Public school in our area started on Tuesday. Hannah had a doctor's appointment in the morning, for a physical. She has to enroll in public school to get weekly speech therapy. We have to go through all the hoops a regular student has to go through to be enrolled, even though she isn't actually going to school. Virginia is pretty nice to homeschoolers, comparatively. They offer speech to all students if they qualify for services. That's not the case in North Carolina...well, not quite. In NC you can receive speech if, and only if, the student is speech impaired. That means that the student cannot have any other deficit to qualify--no fine motor impairment, no gross motor delays. The classification must be "Speech impaired", not "Developmentally Delayed" nor "Mentally Retarded". Things like this vary from state to state because there is a certain amount of federal Special Ed money that must be used to provide services to non-public schooled students, and each state gets to choose how to use it. I understand that homeschoolers in New York are actually considered public school students, so they can get a whole array of therapeutic services. Of course, they have to jump through lots more requirements to homeschool than I'd ever want to do (please don't make me create a portfolio!!! No quarterly reports!! No outside evaluations!! I could barely fulfill the standardized testing requirement in NC when we lived there. I'm just not cut out to follow the rules I guess!).
Anyhow, she had the check-up, which she enjoyed--because anything medical is fun. Hannah is 58" tall and weighs 84 pounds. That puts her in the 75%tile for height and the 65%tile for weight. She is in Tanner Stage 2, which gives us enough time to work on our Health unit study to learn more about how a young woman's body develops (doctor estimated about 18 months to go!). There is a great book for this specifically for kids with Down syndrome, if you can believe it.
"Teaching Children with Down Syndrome about Their Bodies, Boundaries, and Sexuality.
A guide for Parents and Professionals" by Terri Couwenhoven, M.S.
I bought it last year, thinking that I was being a little premature, but it actually is appropriate for parents with preschoolers on up. Lots of good information for setting the stage with terminology options, appropriate touching and a great materials in the appendix. I am not usually gung ho about the other books in this series (all by different authors, focusing on fine motor, gross motor, teaching reading, math, etc), but this one is really easy to read and understand.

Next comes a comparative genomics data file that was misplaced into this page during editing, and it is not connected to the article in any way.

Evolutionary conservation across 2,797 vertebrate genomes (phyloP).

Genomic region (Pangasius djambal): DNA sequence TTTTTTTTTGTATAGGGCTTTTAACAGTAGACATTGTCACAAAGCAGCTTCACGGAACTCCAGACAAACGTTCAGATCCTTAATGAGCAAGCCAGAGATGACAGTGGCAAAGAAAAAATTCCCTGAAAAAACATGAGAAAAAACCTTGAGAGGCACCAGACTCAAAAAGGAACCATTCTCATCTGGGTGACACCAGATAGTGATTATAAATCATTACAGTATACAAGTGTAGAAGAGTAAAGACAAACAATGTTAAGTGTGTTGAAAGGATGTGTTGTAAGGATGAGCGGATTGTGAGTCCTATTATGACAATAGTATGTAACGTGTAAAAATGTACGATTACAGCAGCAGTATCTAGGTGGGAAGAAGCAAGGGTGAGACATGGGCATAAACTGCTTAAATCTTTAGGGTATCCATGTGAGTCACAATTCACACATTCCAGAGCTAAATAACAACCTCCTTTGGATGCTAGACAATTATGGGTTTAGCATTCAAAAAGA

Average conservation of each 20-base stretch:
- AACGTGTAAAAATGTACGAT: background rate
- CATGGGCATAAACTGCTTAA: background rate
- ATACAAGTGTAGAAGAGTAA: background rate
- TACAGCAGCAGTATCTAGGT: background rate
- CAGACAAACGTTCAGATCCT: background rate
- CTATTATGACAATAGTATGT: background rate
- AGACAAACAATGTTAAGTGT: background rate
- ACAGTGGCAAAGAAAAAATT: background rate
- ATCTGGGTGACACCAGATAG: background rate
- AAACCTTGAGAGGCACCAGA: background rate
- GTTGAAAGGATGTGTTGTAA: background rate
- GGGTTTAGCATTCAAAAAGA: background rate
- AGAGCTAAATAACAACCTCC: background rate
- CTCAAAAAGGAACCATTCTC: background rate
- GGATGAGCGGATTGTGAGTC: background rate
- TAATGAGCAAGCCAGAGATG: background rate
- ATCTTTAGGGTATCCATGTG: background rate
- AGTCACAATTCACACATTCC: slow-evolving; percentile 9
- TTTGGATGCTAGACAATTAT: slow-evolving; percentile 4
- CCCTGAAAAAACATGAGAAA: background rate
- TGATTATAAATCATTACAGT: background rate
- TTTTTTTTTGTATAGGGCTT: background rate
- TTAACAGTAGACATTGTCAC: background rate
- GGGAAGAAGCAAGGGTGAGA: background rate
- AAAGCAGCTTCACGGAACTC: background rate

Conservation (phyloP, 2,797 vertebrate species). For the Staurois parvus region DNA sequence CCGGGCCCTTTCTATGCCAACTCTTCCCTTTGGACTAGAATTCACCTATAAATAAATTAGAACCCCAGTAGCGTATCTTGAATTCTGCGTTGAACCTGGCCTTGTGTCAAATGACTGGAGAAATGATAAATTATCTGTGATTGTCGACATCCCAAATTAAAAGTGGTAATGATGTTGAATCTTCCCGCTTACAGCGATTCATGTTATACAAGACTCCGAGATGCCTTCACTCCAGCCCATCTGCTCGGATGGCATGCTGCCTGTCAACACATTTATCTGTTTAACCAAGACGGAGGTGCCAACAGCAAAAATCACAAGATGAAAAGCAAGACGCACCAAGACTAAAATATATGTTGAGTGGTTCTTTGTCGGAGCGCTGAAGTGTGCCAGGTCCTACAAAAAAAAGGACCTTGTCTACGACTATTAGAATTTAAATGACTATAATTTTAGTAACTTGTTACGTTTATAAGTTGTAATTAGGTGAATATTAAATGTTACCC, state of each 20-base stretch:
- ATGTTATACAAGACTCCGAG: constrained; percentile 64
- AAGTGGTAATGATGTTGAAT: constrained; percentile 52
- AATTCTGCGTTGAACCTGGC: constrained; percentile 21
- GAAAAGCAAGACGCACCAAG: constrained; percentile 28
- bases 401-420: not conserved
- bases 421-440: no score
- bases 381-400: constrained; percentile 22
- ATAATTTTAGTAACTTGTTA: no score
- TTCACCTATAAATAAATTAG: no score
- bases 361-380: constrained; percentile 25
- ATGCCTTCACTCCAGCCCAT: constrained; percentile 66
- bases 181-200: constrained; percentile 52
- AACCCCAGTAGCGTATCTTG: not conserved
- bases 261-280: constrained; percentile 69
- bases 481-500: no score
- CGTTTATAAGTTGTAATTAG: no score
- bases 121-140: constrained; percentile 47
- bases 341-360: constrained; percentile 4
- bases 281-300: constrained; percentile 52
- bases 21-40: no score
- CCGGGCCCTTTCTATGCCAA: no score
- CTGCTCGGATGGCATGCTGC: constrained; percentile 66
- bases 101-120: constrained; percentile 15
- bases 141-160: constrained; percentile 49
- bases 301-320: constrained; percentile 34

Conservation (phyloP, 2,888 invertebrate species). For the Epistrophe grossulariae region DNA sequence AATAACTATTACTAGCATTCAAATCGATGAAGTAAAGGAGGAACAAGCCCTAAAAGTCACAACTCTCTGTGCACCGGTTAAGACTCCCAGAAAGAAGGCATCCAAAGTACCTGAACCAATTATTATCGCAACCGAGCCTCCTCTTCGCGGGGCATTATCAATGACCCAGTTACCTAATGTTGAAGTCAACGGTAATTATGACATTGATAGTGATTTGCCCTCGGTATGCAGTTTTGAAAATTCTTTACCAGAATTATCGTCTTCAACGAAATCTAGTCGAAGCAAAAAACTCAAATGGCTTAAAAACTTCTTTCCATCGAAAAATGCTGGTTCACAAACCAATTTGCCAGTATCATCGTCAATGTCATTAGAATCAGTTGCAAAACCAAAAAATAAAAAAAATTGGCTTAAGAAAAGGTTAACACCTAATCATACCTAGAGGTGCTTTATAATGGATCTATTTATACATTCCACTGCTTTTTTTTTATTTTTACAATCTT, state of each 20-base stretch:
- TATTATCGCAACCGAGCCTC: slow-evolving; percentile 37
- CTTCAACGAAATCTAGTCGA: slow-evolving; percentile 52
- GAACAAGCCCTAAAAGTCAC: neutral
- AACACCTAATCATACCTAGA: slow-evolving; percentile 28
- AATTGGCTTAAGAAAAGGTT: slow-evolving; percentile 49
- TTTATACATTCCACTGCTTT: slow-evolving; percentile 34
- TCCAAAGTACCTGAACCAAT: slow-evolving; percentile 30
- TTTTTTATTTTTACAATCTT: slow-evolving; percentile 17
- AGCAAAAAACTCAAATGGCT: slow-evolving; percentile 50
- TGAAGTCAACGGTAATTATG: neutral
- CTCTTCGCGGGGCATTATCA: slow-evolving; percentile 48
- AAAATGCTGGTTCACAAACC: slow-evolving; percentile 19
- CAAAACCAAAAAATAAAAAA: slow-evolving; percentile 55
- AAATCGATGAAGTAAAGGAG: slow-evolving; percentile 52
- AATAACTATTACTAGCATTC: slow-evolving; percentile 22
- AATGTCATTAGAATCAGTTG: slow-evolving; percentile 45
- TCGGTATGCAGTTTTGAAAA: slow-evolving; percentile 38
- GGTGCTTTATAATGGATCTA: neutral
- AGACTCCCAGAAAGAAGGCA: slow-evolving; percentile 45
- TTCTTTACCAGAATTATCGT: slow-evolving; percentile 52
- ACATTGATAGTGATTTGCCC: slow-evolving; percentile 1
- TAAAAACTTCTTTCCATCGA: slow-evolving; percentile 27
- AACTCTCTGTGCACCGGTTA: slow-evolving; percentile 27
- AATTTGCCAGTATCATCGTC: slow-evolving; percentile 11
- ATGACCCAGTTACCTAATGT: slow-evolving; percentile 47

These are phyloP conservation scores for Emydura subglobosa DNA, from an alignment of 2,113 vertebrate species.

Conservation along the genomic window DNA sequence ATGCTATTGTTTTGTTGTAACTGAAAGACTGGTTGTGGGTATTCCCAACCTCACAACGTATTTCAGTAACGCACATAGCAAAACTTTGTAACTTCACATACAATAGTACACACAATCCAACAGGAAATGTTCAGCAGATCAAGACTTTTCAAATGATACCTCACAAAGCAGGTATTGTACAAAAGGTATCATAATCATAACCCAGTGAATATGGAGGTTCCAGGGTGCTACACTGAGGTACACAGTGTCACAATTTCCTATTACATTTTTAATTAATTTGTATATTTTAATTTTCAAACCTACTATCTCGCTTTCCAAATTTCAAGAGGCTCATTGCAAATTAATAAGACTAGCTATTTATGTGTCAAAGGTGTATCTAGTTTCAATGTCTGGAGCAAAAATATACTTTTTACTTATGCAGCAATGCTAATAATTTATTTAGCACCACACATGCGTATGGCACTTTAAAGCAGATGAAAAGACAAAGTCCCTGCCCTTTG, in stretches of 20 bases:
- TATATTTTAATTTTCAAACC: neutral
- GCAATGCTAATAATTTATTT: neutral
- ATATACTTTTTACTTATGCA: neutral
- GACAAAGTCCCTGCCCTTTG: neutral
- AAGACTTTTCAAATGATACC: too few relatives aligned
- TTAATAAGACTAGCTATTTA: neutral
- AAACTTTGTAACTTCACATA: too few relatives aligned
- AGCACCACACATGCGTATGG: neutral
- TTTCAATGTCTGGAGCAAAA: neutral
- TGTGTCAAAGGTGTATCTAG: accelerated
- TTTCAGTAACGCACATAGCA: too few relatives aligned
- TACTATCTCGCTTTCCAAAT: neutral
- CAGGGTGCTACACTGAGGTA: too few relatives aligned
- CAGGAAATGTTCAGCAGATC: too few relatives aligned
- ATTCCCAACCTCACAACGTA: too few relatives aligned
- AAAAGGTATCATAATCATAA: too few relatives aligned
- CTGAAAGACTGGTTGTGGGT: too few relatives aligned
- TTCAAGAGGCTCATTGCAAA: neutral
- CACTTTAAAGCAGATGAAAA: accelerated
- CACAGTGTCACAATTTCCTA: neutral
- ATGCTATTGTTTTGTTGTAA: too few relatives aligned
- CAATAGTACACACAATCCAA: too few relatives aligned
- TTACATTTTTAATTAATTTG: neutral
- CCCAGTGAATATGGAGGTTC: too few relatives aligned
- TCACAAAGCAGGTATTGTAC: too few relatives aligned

As for the physical, Hannah is in good health, obviously growing well (it's practically unheard of for a child to fall on the typical growth charts, individuals with Down syndrome usually fall into the 3rd percentile or below for height), and only needed referrals to a pediatric orthopedist (need new orthotics), and ophthalmology. Of course, we've already got the neurologist lined up for late October to see about a bi-pap machine for Hannah's continued apnea.
After the doctor, we went out for lunch. Hannah wanted to go to a playground. This area stinks as far as playgrounds. The nearest one is about 25 minutes away. I'm not kidding! There just aren't any county parks around here. Since most of the population was in school, and it was 92 degrees (sorry Kate! It's already sweater weather in Minnesota!) I decided to find one of those indoor inflatable playgrounds that are all around this town (there are three that are closer than the nearest park).
When we arrived, there were no other customers, so everything was deflated. If you're not familiar with these kinds of places, they are usually in an old big box store, or in a simple warehouse (I've only been to one other, and it was a bit depressing). This one, Inflation Nation, is fairly new and clean (and you'll be glad to know that the prices have not gone up. Just a little economic humor for you, one more free service I offer with a visit to the blog). We really liked watching all the slides inflate!
Hannah carefully chose her first adventure. It was a bouncy race car track with obstacles.
Then she surveyed the more adventurous options.
I think that she got more physical exercise in that 90 minutes than she ever got during any therapy session. And since PT isn't covered by our insurance, we definitely got our money's worth....$7.99 vs. $210. And I'm sure she had more fun.
Cloot! I want to go there with her sometime. Wore sweater and leather jacket today....could have used gloves. Please send box with sweatshirt!
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